Firstly, the pardon of David Headley is bad in law. Section 306 of the Code of Criminal Procedure clearly states that tender of pardon to an accomplice is to be accompanied by his detention in custody until the termination of trial, unless he is already on bail. And here, Headley has negotiated his pardon sitting in the custody of the Americans. Will we ever know the exact terms of the deal that was struck? We can however grasp its broad contours, if the above cited exchange is anything to go by.
Secondly, our courts have deemed the testimony of an approver – a “self confessed traitor” to be unreliable unless corroborated by other material evidence. (Lal Chand And Ors. vs State of Haryana on 25 October, 1983; AIR 1984 SC 226)
Ishrat Jahan’s encounter
The material evidence that we do have is this: the arms recovered from the car in which Ishrat and others were travelling were in pristine condition. There was not a drop of blood on them in the midst of blood and gore, pointing to the fact that they had been planted post facto; that the pistol planted in the car did not match the cartridges; that there were no bullet entry points on the left side of the car though there were exit points on the right side, implying that the occupants had been shot at through the windows.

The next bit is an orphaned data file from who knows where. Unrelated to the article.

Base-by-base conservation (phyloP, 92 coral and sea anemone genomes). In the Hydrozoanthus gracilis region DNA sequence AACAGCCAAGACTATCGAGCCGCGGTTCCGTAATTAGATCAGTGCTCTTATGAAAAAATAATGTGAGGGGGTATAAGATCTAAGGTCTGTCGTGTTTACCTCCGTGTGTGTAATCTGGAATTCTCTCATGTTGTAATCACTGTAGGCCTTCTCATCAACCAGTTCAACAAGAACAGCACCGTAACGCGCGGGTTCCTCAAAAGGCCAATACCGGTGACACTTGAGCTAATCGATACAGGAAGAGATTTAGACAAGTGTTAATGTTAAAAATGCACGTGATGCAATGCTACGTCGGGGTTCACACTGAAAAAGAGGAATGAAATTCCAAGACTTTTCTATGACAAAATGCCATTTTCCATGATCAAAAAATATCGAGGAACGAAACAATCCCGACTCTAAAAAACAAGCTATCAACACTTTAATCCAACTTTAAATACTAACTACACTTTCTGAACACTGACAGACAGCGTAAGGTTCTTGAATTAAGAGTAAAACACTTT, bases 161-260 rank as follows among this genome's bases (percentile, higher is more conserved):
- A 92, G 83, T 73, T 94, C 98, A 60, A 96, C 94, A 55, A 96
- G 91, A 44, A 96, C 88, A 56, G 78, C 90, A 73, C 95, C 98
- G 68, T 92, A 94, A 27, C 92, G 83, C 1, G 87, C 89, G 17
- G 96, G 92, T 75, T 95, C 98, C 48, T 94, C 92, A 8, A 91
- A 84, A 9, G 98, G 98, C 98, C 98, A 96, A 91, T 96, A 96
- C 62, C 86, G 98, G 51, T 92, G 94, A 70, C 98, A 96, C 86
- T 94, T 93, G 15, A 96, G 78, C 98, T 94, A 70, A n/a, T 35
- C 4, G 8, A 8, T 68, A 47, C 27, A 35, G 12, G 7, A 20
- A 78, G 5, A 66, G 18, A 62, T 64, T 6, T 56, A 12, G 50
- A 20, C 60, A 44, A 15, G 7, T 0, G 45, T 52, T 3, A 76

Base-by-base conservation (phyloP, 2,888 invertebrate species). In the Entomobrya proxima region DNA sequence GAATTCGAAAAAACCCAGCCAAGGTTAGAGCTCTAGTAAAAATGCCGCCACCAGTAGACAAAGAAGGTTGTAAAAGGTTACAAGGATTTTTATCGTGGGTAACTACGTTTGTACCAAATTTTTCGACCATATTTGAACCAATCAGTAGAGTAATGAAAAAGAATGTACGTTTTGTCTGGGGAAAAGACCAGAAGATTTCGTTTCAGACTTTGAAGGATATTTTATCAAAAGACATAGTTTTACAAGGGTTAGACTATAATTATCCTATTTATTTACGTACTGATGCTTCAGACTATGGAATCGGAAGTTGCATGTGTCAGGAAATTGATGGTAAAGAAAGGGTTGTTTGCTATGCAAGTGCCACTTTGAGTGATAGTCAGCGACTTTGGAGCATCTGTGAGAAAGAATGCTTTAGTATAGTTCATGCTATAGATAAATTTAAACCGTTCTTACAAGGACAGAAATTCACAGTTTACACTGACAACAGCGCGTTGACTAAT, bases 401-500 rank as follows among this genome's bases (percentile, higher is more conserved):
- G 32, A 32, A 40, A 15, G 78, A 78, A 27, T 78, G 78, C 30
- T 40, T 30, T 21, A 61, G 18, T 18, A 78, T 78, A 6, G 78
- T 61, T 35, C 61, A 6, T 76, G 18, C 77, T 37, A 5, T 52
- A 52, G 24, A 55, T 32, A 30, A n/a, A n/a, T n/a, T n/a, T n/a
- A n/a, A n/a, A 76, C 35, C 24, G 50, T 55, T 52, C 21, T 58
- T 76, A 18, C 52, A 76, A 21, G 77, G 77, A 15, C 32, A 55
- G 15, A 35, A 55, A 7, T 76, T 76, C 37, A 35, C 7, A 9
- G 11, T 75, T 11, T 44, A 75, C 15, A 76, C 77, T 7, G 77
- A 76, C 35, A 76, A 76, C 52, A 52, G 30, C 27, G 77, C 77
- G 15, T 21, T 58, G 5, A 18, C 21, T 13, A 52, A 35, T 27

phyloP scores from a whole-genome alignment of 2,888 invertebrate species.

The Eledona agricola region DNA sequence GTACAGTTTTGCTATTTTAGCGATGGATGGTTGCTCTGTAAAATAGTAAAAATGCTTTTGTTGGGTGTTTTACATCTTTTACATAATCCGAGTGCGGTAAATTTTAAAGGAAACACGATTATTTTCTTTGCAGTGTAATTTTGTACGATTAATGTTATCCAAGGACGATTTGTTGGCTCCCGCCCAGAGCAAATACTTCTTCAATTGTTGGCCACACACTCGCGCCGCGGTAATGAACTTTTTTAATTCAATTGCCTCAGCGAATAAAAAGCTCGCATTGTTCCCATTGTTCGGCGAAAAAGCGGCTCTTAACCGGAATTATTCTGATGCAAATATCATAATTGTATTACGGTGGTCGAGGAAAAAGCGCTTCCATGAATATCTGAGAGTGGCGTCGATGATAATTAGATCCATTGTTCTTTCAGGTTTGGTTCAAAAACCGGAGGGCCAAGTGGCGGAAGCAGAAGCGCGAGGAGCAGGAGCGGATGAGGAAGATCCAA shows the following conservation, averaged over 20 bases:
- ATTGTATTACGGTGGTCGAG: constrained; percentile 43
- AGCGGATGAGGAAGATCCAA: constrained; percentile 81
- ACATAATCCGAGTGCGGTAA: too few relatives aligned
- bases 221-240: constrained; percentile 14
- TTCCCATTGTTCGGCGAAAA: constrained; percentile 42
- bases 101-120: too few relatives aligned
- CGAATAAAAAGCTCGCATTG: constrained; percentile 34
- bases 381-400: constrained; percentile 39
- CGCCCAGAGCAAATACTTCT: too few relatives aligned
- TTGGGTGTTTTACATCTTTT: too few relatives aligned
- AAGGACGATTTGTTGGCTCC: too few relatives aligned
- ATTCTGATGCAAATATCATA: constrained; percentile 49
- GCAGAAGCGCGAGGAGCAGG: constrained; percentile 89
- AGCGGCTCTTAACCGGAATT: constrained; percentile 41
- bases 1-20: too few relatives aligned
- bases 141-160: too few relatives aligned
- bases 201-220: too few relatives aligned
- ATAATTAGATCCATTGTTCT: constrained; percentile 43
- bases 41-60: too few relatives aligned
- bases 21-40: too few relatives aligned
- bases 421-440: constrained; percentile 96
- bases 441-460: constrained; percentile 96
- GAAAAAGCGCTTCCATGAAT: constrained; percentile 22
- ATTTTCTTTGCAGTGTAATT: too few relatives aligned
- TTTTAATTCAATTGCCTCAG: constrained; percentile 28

This itself calls out the bluff of the original FIR registered by GL Singhal, that the first police party was 66 feet away in a depressed ground, and the second police party was 33 feet away, lying down when they engaged the ‘Lashkar terrorists’. Surely, the bullet trajectories should have been upwards, rather than inclined downwards as the ballistic reports showed.
The material evidence is the Tamang Report, the enquiry conducted by the metropolitan magistrate, and submitted in 2009, which clearly says that Ishrat Jahan was killed in cold blood and that there was no proof to connect her with Lashkar or any evidence showing that she was an assassin on way to kill Narendra Modi.
Headley’s pardon is bad in law. According to CrPC Section 306, he has to be detained till the trial ends